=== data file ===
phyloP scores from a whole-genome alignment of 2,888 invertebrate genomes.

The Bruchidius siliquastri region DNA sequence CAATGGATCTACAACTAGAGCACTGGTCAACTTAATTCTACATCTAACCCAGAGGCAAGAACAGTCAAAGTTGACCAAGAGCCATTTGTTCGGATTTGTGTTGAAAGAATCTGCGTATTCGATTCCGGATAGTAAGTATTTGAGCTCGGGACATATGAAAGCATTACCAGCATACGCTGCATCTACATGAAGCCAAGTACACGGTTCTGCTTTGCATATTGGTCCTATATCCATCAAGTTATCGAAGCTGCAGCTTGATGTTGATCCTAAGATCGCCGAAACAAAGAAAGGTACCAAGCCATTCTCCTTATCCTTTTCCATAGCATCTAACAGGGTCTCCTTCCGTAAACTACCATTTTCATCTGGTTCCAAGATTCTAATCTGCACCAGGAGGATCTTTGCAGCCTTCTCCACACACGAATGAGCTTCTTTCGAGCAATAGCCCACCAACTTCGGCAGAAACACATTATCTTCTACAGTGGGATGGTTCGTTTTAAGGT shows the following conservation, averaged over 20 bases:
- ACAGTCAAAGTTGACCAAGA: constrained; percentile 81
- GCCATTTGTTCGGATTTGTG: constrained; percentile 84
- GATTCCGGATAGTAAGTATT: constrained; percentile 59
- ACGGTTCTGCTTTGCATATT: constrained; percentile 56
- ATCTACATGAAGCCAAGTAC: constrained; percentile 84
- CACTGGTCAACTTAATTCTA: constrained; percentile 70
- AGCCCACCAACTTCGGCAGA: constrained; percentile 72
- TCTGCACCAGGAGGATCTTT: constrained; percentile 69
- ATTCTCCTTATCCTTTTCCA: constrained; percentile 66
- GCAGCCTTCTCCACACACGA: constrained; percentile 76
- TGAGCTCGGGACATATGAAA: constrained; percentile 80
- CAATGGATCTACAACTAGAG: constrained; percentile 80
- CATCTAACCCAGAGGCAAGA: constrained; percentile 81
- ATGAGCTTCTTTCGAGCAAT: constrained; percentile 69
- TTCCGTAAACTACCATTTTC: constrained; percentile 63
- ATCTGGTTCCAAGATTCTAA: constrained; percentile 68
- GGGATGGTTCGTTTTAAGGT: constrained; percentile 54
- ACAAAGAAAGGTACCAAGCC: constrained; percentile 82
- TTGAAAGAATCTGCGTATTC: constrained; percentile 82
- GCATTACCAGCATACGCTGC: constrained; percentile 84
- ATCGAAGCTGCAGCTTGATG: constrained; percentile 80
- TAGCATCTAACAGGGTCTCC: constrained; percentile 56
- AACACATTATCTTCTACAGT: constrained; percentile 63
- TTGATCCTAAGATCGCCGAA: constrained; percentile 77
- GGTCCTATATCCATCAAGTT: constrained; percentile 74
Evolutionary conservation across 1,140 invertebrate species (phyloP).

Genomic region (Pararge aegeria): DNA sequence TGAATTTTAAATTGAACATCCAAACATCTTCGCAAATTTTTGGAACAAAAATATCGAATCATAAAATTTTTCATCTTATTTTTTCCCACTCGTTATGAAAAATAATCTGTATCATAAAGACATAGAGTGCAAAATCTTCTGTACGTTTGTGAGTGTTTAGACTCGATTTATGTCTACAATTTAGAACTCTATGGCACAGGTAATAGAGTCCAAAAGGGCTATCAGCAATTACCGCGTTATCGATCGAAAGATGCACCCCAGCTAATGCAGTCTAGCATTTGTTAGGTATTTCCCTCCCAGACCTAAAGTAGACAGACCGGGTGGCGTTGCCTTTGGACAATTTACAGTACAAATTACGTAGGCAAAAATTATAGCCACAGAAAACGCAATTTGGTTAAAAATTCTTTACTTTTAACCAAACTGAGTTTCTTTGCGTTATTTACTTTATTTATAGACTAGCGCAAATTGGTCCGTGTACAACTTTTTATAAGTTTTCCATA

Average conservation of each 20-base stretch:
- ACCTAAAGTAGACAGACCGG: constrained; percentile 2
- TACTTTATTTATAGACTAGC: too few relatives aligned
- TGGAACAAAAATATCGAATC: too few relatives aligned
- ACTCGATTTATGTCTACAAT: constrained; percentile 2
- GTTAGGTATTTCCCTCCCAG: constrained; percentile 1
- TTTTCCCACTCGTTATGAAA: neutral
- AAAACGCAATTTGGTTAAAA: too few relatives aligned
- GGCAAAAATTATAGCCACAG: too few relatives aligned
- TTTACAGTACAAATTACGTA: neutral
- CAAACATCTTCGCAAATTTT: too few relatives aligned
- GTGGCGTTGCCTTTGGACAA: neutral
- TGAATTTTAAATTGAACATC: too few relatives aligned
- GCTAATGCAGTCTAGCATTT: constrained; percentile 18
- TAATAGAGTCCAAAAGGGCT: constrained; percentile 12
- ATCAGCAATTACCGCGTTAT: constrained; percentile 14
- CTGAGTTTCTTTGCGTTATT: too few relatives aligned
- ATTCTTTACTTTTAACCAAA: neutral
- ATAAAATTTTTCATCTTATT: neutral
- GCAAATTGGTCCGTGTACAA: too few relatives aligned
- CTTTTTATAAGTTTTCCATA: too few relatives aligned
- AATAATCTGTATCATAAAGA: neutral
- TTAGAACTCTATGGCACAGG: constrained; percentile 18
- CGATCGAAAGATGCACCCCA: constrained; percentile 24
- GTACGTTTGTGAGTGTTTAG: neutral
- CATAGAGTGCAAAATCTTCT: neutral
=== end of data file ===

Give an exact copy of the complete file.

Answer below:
phyloP scores from a whole-genome alignment of 2,888 invertebrate genomes.

The Bruchidius siliquastri region DNA sequence CAATGGATCTACAACTAGAGCACTGGTCAACTTAATTCTACATCTAACCCAGAGGCAAGAACAGTCAAAGTTGACCAAGAGCCATTTGTTCGGATTTGTGTTGAAAGAATCTGCGTATTCGATTCCGGATAGTAAGTATTTGAGCTCGGGACATATGAAAGCATTACCAGCATACGCTGCATCTACATGAAGCCAAGTACACGGTTCTGCTTTGCATATTGGTCCTATATCCATCAAGTTATCGAAGCTGCAGCTTGATGTTGATCCTAAGATCGCCGAAACAAAGAAAGGTACCAAGCCATTCTCCTTATCCTTTTCCATAGCATCTAACAGGGTCTCCTTCCGTAAACTACCATTTTCATCTGGTTCCAAGATTCTAATCTGCACCAGGAGGATCTTTGCAGCCTTCTCCACACACGAATGAGCTTCTTTCGAGCAATAGCCCACCAACTTCGGCAGAAACACATTATCTTCTACAGTGGGATGGTTCGTTTTAAGGT shows the following conservation, averaged over 20 bases:
- ACAGTCAAAGTTGACCAAGA: constrained; percentile 81
- GCCATTTGTTCGGATTTGTG: constrained; percentile 84
- GATTCCGGATAGTAAGTATT: constrained; percentile 59
- ACGGTTCTGCTTTGCATATT: constrained; percentile 56
- ATCTACATGAAGCCAAGTAC: constrained; percentile 84
- CACTGGTCAACTTAATTCTA: constrained; percentile 70
- AGCCCACCAACTTCGGCAGA: constrained; percentile 72
- TCTGCACCAGGAGGATCTTT: constrained; percentile 69
- ATTCTCCTTATCCTTTTCCA: constrained; percentile 66
- GCAGCCTTCTCCACACACGA: constrained; percentile 76
- TGAGCTCGGGACATATGAAA: constrained; percentile 80
- CAATGGATCTACAACTAGAG: constrained; percentile 80
- CATCTAACCCAGAGGCAAGA: constrained; percentile 81
- ATGAGCTTCTTTCGAGCAAT: constrained; percentile 69
- TTCCGTAAACTACCATTTTC: constrained; percentile 63
- ATCTGGTTCCAAGATTCTAA: constrained; percentile 68
- GGGATGGTTCGTTTTAAGGT: constrained; percentile 54
- ACAAAGAAAGGTACCAAGCC: constrained; percentile 82
- TTGAAAGAATCTGCGTATTC: constrained; percentile 82
- GCATTACCAGCATACGCTGC: constrained; percentile 84
- ATCGAAGCTGCAGCTTGATG: constrained; percentile 80
- TAGCATCTAACAGGGTCTCC: constrained; percentile 56
- AACACATTATCTTCTACAGT: constrained; percentile 63
- TTGATCCTAAGATCGCCGAA: constrained; percentile 77
- GGTCCTATATCCATCAAGTT: constrained; percentile 74
Evolutionary conservation across 1,140 invertebrate species (phyloP).

Genomic region (Pararge aegeria): DNA sequence TGAATTTTAAATTGAACATCCAAACATCTTCGCAAATTTTTGGAACAAAAATATCGAATCATAAAATTTTTCATCTTATTTTTTCCCACTCGTTATGAAAAATAATCTGTATCATAAAGACATAGAGTGCAAAATCTTCTGTACGTTTGTGAGTGTTTAGACTCGATTTATGTCTACAATTTAGAACTCTATGGCACAGGTAATAGAGTCCAAAAGGGCTATCAGCAATTACCGCGTTATCGATCGAAAGATGCACCCCAGCTAATGCAGTCTAGCATTTGTTAGGTATTTCCCTCCCAGACCTAAAGTAGACAGACCGGGTGGCGTTGCCTTTGGACAATTTACAGTACAAATTACGTAGGCAAAAATTATAGCCACAGAAAACGCAATTTGGTTAAAAATTCTTTACTTTTAACCAAACTGAGTTTCTTTGCGTTATTTACTTTATTTATAGACTAGCGCAAATTGGTCCGTGTACAACTTTTTATAAGTTTTCCATA

Average conservation of each 20-base stretch:
- ACCTAAAGTAGACAGACCGG: constrained; percentile 2
- TACTTTATTTATAGACTAGC: too few relatives aligned
- TGGAACAAAAATATCGAATC: too few relatives aligned
- ACTCGATTTATGTCTACAAT: constrained; percentile 2
- GTTAGGTATTTCCCTCCCAG: constrained; percentile 1
- TTTTCCCACTCGTTATGAAA: neutral
- AAAACGCAATTTGGTTAAAA: too few relatives aligned
- GGCAAAAATTATAGCCACAG: too few relatives aligned
- TTTACAGTACAAATTACGTA: neutral
- CAAACATCTTCGCAAATTTT: too few relatives aligned
- GTGGCGTTGCCTTTGGACAA: neutral
- TGAATTTTAAATTGAACATC: too few relatives aligned
- GCTAATGCAGTCTAGCATTT: constrained; percentile 18
- TAATAGAGTCCAAAAGGGCT: constrained; percentile 12
- ATCAGCAATTACCGCGTTAT: constrained; percentile 14
- CTGAGTTTCTTTGCGTTATT: too few relatives aligned
- ATTCTTTACTTTTAACCAAA: neutral
- ATAAAATTTTTCATCTTATT: neutral
- GCAAATTGGTCCGTGTACAA: too few relatives aligned
- CTTTTTATAAGTTTTCCATA: too few relatives aligned
- AATAATCTGTATCATAAAGA: neutral
- TTAGAACTCTATGGCACAGG: constrained; percentile 18
- CGATCGAAAGATGCACCCCA: constrained; percentile 24
- GTACGTTTGTGAGTGTTTAG: neutral
- CATAGAGTGCAAAATCTTCT: neutral